I agree with pretty much all of the top 10, though the Trailblazer SS and 9-7X are reasonably useful and fun if gotten cheaply enough.

    All that Chrysler junk is amazing. Almost every last one of ‘em is worse than the vehicle it replaced, which is quite an achievement. Why would a car company design and build a vehicle intentionally to be no better than seventh- or tenth-best in its market segment? You can’t undersell the competition by enough to overcome that kind of deficiency.

    As for 11-23, I wouldn’t put the Tesla or the Smart in a ‘worst’ bucket, though their competencies are very narrow (and in Tesla’s case the car’s far better than the company that builds it.) The Buick Lacrosse is not bad, it’s just not as good as it needs to be, and the Saab 9-5 is still a nice enough piece of hardware though it’s well past its sell-by date.

    And while the base Cobalt is nothing special (and the Pontiac G5/G6 are trash) the Cobalt SS is absolutely the most fun you can have for $24K, it’s fast and most importantly (and unusually for Detroit) it drives like a ball of silk even when it’s going stupid-fast, by comparison the Mazdaspeed3 feels rough and badly set-up and the VW GTI feels like a ton of sand. Cobalt interior’s barely up to the Mazda and nowhere near as good as the VW, and it’d be nice if the four-door were a hatchback, but it’s still huge fun.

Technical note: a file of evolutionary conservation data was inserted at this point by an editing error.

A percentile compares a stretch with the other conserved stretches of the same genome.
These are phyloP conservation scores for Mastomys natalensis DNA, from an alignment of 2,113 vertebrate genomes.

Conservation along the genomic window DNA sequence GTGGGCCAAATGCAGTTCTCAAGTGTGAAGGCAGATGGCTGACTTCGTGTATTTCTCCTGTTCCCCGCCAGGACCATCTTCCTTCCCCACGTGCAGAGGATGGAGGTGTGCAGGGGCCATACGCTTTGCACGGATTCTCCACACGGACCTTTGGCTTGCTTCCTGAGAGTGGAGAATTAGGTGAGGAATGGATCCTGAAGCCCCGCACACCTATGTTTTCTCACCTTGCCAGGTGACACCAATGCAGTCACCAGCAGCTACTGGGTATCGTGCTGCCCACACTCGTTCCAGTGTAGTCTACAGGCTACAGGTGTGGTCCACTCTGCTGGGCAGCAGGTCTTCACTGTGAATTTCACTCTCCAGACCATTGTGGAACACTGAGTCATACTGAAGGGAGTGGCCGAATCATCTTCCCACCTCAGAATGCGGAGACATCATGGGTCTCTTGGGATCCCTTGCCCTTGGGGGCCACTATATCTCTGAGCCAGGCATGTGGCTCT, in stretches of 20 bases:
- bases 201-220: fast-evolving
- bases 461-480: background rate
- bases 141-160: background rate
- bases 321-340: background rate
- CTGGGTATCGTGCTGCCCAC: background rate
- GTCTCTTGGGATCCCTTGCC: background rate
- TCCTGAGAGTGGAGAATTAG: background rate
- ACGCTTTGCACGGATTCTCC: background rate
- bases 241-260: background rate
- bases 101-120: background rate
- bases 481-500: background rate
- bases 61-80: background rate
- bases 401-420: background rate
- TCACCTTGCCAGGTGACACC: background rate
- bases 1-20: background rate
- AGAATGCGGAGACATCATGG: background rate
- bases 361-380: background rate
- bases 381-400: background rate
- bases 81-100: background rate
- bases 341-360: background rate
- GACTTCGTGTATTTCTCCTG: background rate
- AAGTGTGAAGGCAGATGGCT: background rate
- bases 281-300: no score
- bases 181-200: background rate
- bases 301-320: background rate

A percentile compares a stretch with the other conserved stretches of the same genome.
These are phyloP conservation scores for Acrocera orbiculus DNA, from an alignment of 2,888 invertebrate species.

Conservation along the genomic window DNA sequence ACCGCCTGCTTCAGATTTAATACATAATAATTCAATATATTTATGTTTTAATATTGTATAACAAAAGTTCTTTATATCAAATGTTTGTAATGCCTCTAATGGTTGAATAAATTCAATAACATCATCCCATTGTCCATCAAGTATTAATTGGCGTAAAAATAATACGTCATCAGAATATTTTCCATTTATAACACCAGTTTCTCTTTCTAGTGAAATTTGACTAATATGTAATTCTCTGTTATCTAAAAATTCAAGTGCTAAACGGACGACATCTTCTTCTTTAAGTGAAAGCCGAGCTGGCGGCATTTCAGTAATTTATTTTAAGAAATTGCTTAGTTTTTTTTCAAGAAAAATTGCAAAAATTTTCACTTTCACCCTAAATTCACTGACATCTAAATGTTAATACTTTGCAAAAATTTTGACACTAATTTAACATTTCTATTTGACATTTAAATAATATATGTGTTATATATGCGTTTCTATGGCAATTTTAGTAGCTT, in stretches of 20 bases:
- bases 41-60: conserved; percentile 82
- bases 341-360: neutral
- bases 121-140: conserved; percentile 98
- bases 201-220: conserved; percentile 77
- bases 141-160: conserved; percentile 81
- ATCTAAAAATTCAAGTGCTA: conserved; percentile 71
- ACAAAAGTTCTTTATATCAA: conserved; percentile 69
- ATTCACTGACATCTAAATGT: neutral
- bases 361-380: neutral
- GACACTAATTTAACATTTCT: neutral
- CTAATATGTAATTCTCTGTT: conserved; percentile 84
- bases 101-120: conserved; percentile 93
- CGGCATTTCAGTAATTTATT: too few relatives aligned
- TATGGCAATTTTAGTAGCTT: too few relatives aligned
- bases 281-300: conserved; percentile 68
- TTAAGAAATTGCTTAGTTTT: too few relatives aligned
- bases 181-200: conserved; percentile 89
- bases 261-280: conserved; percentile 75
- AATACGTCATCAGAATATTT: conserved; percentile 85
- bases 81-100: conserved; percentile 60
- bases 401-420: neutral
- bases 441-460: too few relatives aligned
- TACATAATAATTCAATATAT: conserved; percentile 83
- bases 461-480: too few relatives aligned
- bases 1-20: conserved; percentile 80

• avatar
    DAC17

    I own a Mazdaspeed3, and it’s a lot more refined that the Cobalt SS. Granted, both are about as quick, but the Mazda is a lot better driver.

  • avatar

    9. VW Routan – The Volkswagen Routan is a badge-engineered Dodge Caravan. Pros forge Monets, not Hello Kitty posters.- mm

    This was by far the most clever and funniest of the mini-reviews.

    The Routan is especially sad because the concept of the New Microbus was so cool. The ads for the Routan just made me want to toss my cookies